I know it can be hard to limit your added sugars intake—just last week I tried to drink a cup of coffee without any sugar
thinking I might not notice. I did! But a new study published today in the Journal of the American Medical
, which adds to evidence that eating too many added
sugars may be taking a toll on our heart health,
gives us another good reason to keep trying.
Added sugars are those added to food by consumers or during manufacturing by food producers and include sweeteners like
honey, molasses and agave nectar as well as table sugar and high-fructose corn syrup. (Get a more complete list of added
sugars and its aliases here.)
Last fall, the American Heart Association recommended that women should eat no more than 100 calories per day from added
sugars, or about 6 teaspoons, and men should stick to less than 150 calories, approximately 9teaspoons. (Here are 3 ways to cut
back on your sugar intake.)
For reference, a 12-ounce can of cola contains about 8 teaspoons of added sugars.
out what that soda is actually doing to your body.)
This new study “strengthens and substantiates the American Heart Association’s recommendations for limiting added sugars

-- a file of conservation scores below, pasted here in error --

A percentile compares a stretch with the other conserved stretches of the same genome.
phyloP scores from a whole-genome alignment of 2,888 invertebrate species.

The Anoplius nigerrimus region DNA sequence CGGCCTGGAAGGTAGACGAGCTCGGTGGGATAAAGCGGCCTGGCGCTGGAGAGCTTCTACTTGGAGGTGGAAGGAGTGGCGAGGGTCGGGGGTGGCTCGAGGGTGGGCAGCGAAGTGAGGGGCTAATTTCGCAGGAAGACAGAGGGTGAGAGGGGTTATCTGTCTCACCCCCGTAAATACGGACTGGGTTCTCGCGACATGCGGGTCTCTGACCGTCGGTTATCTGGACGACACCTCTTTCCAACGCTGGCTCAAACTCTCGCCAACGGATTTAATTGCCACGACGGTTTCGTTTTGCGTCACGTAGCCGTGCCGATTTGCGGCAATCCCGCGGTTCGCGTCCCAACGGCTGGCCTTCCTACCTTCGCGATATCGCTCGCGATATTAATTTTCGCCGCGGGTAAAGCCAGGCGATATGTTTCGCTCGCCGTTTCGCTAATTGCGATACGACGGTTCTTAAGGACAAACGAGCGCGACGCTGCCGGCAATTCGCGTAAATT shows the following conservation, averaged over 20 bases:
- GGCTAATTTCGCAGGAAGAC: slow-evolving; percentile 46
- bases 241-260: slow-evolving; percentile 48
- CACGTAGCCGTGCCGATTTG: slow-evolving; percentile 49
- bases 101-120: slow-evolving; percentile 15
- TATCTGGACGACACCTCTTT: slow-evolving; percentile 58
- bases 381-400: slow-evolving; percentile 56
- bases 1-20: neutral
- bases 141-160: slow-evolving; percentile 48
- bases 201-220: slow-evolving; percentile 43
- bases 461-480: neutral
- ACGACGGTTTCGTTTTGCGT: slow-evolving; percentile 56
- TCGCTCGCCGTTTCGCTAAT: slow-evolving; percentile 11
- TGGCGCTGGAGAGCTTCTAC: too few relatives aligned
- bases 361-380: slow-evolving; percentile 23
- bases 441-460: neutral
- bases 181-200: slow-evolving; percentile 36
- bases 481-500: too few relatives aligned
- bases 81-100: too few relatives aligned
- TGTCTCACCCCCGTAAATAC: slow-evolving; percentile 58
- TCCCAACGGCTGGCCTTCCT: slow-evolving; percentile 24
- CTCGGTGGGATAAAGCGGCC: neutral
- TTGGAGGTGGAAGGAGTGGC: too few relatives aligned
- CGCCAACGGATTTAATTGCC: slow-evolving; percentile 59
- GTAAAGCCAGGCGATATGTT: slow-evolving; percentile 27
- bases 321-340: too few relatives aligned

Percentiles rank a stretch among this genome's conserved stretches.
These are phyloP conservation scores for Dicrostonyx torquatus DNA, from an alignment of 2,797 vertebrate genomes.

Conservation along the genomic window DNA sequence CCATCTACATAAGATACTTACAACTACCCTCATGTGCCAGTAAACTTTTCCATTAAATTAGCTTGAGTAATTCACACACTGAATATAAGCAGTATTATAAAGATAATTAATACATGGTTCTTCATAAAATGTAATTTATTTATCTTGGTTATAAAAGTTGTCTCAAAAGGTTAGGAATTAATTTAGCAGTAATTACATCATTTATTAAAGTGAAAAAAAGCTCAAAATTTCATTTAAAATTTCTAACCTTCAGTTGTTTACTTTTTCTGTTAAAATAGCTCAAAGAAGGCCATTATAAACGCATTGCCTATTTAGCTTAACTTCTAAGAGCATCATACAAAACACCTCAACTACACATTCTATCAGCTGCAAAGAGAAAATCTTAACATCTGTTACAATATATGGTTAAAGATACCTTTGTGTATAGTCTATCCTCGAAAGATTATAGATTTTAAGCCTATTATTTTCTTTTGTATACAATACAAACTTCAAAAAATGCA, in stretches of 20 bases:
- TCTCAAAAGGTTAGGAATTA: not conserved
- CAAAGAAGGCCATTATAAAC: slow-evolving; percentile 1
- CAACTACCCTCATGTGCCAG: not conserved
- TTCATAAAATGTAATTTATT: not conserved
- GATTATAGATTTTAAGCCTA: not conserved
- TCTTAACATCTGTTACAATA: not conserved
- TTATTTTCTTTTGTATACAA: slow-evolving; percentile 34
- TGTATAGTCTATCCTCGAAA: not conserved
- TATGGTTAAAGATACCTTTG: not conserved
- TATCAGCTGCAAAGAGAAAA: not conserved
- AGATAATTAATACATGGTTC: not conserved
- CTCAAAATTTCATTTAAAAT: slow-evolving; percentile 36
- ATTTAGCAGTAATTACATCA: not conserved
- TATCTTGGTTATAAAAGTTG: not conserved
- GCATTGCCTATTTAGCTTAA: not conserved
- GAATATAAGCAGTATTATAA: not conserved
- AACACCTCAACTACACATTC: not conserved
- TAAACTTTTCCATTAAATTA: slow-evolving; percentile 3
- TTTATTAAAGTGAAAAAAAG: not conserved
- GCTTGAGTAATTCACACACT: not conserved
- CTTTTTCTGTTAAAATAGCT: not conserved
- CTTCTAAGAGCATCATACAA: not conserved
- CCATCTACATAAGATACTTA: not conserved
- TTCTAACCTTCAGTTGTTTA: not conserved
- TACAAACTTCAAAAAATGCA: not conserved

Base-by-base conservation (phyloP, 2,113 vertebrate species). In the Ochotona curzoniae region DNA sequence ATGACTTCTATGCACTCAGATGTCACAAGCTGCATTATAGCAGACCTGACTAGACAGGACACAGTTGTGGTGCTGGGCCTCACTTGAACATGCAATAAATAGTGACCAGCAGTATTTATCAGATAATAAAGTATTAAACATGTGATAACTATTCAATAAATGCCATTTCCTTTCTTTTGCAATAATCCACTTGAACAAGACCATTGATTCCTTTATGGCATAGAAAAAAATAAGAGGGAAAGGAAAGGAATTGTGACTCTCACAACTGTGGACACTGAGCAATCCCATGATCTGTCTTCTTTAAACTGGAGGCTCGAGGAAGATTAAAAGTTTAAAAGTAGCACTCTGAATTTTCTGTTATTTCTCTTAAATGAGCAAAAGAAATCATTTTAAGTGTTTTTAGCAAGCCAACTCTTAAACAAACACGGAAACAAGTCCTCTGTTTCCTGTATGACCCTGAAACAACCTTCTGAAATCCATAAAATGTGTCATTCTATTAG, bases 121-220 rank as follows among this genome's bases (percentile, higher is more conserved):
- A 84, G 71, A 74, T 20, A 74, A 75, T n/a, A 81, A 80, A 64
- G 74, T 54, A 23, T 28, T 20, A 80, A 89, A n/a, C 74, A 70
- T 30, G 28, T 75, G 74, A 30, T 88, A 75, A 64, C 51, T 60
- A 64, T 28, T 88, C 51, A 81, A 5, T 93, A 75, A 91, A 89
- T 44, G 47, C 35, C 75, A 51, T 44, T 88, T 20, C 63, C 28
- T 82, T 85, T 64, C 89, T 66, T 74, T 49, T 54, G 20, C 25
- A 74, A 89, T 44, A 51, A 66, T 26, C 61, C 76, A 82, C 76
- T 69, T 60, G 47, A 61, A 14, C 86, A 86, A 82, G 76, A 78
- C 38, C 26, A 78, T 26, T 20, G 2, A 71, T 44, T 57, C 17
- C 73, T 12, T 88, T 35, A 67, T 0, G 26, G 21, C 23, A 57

intake,” says Rachel Johnson, Ph.D., R.D., M.P.H,EatingWell’s senior nutrition advisor, Professor of Nutrition, University of
Vermont, member of the American Heart Association Nutrition Committee and AHA spokesperson.
In the study of more than 6,000Americans, those who ate more added sugars had lower levels of “good” HDL cholesterol and
higher levels of triglycerides (“bad” fats in the blood)—two risk factors for cardiovascular disease—than people who ate less
added sugars. (Stay healthy with recipes for delicious
sweet treats with surprisingly low added sugars here.)
While it might not come as a surprise that sugars are bad for your heart health, this is the first study to look specifically
at consumption of added sugars and blood lipids. These new findings add to the ever-growing research on added sugars and
their effects on your heart health. Last fall, the American Heart Association (AHA) recommended limiting added sugars based
on the idea that too much sugar is likely contributing to our growing waistlines and therefore raising the risk for heart